Isle of Man Wildlife Monthly Feature


The hen harrier is a bird of prey which was once famous for predating fowl, giving the species its name. They are the one of the most endangered species of raptor in the UK. Males and females both have a white patch on their lower backs, but this is the only similarity. Males are pale grey, with slender wings that are tipped with black feathers. Females are mainly brown, with heavily streaked body, tail and wings, which are usually black or white. Juvenile hen harriers are bare similar colours and markings as the females. When a hen harrier spreads it wings you will see 5 distinct and separate tips also referred to as ‘fingers’.


Hen harriers are raptors (birds of prey), meaning they primarily feed on vertebrates. They will hunt their prey by slowly flying low over an area, dividing it onto quarters and listening for prey. They feed primarily on small birds and mammals but can adapt to insects, reptiles and amphibians when other prey is not available. Hen harriers often hunt on grouse moors meaning young grouse are often a crucial part of their diet. Juvenile hen harriers roam widely in their adolescent years before settling in one spot to breed.


  • Length: 44-55cm
  • Wingspan: 1 – 1.2m
  • Weight: 300-500g (females are large than males)
  • Average life span: 7 years


According to the Birds of Conservation Concern 4 (2015) the Hen Harrier is classified as RED status. There is evidence that the numbers of hen harriers in Scotland and the UK more generally have been declining in recent decades.

When to see

January – December


  • Banding on a female hen harriers tail earned them the nickname ‘ringtails’
  • Hen harriers, particularly those on Orkney, are known to practice polygyny. This means that one male hen harrier will mate with several females and bring food to their nests throughout the breeding season.
  • During the 19th century, the hen harriers were eradicated on mainland Scotland due to the expansion of game hunting estates. Despite the best efforts of changing legislation to protect the species and the decline of game estates, this relationship remains tumultuous leading to illegal persecution of the hen harrier.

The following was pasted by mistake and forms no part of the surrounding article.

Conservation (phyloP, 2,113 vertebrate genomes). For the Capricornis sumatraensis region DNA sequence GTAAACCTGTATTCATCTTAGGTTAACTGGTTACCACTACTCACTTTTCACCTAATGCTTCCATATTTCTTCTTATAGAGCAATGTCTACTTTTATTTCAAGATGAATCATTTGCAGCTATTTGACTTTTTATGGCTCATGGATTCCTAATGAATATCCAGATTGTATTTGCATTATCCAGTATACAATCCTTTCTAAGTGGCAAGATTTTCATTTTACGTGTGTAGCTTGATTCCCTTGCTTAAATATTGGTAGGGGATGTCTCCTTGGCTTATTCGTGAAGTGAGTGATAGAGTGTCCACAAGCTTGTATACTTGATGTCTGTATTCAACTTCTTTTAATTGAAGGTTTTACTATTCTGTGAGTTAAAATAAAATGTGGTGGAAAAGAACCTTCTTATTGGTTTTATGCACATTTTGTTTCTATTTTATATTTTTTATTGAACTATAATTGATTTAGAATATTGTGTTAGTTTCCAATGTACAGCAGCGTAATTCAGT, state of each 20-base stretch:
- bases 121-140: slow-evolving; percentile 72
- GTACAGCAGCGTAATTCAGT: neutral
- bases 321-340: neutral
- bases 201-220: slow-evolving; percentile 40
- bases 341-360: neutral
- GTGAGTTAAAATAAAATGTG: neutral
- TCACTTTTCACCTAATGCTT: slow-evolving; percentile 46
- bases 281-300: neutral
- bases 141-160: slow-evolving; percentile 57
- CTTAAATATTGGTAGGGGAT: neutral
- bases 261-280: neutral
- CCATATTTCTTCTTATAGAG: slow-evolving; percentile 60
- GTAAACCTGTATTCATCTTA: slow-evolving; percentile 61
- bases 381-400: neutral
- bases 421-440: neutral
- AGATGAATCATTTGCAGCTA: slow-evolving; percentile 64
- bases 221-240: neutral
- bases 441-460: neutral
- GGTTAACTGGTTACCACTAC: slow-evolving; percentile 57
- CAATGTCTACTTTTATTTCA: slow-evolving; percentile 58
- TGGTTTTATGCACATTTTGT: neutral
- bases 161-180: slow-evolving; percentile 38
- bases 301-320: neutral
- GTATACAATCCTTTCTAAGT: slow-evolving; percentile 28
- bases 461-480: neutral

Hen Harrier Isle of Man - © Peter Killey - www.manxscenes.comHen Harrier Isle of Man - © Peter Killey -

March 2022 – Long-tailed Tit (Sulby Claddagh)

Flying balls of fluff is what they are sometimes referred to as.

Long-tailed tits are very small birds, typically less than half the weight of a robin. They have a fluffy pale-pinkish breast, dark wings, a short beak and, of course, a long tail.

Despite their name, long-tailed tits are not closely related to the tit family (Paridae), which includes the blue tit, great tit and others.

Long-tailed tits mainly feed on insects and invertebrates. The eggs of moths and butterflies are commonly taken, as are caterpillars.

The birds pluck their prey from tree branches and other vegetation. Seeds may be eaten in winter when food is scarce and they will often visit bird feeders.

Long-tailed tits build a nest made from moss, lichen, feathers and spider silk. Six to eight eggs are normally laid in April and will hatch after up to three weeks. The chicks fledge after around two weeks in the nest.

See more of my Isle of Man Wildlife images by clicking HERE

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Long-Tailed Tit - © Peter Killey - Long-Tailed Tit - © Peter Killey - Long-Tailed Tit - © Peter Killey -

February 2022 – The Peregrine Falcon

The Isle of Man has at present a healthy population of Peregrine Falcons.